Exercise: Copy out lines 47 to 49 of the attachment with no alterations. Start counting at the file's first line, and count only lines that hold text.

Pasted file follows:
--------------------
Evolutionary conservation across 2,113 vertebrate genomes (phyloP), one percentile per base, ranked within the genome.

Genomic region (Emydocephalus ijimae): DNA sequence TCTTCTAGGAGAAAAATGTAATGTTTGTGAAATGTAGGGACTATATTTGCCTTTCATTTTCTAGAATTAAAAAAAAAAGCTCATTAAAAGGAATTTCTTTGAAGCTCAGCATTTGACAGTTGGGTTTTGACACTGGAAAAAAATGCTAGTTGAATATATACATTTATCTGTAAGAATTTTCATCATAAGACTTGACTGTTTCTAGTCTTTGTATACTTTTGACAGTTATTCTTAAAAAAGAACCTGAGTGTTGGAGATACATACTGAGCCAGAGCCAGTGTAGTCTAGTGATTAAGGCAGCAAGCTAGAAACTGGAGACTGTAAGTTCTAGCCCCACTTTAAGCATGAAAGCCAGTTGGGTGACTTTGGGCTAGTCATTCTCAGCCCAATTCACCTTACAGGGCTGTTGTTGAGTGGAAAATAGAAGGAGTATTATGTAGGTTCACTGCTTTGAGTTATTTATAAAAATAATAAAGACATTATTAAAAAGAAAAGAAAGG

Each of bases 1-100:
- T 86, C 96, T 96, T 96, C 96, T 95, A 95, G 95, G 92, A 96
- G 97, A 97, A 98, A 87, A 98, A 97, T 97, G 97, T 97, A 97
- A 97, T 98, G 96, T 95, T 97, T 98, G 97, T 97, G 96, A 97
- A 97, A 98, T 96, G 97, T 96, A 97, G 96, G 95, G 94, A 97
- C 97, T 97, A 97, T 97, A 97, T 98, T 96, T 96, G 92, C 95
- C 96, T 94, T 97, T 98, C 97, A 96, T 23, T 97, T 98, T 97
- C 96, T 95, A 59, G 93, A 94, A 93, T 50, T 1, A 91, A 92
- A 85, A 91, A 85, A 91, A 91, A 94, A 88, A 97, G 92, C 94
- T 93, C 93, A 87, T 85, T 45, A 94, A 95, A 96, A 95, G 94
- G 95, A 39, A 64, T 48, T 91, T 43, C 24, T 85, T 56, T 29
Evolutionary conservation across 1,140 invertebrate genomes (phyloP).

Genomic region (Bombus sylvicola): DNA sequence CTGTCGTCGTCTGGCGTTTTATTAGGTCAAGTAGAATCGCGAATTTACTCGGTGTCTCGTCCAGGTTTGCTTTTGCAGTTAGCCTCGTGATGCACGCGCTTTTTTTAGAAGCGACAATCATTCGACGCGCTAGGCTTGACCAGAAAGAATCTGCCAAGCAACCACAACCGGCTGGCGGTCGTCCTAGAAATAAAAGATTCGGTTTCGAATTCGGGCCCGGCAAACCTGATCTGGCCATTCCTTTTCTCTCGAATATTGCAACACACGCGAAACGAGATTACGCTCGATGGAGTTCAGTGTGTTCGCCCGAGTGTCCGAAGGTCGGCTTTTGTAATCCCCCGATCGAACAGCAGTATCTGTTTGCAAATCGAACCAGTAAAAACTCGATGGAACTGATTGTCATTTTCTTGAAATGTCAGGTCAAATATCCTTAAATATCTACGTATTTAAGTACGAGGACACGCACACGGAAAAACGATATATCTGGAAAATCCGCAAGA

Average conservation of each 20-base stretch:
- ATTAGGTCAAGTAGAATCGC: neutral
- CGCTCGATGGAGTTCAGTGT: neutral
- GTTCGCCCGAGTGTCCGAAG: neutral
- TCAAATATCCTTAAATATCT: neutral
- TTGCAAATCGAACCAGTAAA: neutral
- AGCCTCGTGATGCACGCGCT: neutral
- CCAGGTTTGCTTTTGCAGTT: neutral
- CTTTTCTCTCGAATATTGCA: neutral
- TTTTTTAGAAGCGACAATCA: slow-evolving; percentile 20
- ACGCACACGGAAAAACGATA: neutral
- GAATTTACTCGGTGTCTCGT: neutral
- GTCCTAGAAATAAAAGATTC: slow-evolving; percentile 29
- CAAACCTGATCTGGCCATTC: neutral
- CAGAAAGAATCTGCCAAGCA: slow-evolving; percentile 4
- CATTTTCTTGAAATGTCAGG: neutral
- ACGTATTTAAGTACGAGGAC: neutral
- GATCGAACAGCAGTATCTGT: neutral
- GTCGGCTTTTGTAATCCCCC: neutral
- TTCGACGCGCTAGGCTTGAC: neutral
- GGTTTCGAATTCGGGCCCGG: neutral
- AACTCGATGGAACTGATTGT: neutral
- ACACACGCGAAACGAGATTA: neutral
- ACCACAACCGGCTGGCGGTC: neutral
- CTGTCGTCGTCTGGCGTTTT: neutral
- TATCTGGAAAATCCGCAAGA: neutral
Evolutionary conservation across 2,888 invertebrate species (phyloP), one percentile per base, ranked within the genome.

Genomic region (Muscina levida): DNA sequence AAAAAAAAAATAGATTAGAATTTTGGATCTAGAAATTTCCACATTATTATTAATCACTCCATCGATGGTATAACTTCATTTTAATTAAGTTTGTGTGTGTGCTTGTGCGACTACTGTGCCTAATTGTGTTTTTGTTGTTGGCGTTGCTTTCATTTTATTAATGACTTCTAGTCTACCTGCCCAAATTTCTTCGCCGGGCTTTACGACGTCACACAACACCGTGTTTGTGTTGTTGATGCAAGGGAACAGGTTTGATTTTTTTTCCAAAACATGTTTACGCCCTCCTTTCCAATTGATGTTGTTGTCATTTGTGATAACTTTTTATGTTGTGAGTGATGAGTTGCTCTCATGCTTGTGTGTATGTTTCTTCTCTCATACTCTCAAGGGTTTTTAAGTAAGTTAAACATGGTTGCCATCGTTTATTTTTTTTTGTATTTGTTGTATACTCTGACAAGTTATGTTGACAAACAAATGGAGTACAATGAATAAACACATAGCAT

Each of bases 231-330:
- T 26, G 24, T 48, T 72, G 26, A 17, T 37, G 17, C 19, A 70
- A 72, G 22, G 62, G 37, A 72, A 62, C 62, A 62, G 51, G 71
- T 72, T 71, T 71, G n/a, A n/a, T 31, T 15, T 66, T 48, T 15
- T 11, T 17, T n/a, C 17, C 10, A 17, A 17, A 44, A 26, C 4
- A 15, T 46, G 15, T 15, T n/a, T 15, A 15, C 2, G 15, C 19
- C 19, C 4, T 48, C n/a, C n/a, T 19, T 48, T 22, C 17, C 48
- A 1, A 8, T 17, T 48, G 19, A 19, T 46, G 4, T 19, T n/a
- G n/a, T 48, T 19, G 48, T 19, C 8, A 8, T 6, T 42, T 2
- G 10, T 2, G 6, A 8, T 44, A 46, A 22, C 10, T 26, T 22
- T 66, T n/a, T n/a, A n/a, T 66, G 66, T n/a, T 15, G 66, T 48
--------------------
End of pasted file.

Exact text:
- T 72, T 71, T 71, G n/a, A n/a, T 31, T 15, T 66, T 48, T 15
- T 11, T 17, T n/a, C 17, C 10, A 17, A 17, A 44, A 26, C 4
- A 15, T 46, G 15, T 15, T n/a, T 15, A 15, C 2, G 15, C 19